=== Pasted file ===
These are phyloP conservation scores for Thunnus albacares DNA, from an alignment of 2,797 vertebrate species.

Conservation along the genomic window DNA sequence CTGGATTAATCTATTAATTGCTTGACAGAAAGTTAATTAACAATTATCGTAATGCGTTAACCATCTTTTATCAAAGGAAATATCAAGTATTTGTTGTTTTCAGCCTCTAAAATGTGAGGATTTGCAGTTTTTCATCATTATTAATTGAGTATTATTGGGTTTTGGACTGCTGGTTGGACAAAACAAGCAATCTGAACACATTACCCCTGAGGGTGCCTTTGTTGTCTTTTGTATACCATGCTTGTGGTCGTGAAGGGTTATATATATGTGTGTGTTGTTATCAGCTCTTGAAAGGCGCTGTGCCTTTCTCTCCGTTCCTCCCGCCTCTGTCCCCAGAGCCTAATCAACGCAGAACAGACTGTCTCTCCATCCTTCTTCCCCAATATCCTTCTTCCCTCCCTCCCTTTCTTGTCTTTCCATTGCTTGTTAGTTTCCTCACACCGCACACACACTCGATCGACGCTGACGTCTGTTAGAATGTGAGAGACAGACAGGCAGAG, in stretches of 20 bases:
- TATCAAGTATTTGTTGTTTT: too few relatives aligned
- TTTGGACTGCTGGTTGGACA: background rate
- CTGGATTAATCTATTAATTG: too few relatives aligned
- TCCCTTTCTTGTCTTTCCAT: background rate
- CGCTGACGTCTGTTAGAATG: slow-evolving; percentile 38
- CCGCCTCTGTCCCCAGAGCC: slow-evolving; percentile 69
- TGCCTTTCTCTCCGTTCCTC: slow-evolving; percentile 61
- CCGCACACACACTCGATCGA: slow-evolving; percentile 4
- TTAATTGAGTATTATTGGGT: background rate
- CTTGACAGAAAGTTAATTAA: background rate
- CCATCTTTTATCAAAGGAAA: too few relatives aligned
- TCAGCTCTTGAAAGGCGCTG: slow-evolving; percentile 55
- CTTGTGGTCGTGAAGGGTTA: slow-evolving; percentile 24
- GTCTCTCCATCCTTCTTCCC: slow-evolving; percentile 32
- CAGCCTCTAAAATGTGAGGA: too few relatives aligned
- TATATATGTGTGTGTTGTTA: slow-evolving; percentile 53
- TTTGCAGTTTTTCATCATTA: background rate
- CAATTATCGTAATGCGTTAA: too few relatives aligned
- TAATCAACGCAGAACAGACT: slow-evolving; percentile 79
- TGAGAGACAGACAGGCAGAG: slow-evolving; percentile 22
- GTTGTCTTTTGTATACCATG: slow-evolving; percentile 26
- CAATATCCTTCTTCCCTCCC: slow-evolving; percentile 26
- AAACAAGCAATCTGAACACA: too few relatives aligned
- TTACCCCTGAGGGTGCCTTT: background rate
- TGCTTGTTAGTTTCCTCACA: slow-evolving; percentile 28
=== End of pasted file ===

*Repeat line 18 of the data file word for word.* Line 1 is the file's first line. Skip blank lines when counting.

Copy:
- TATATATGTGTGTGTTGTTA: slow-evolving; percentile 53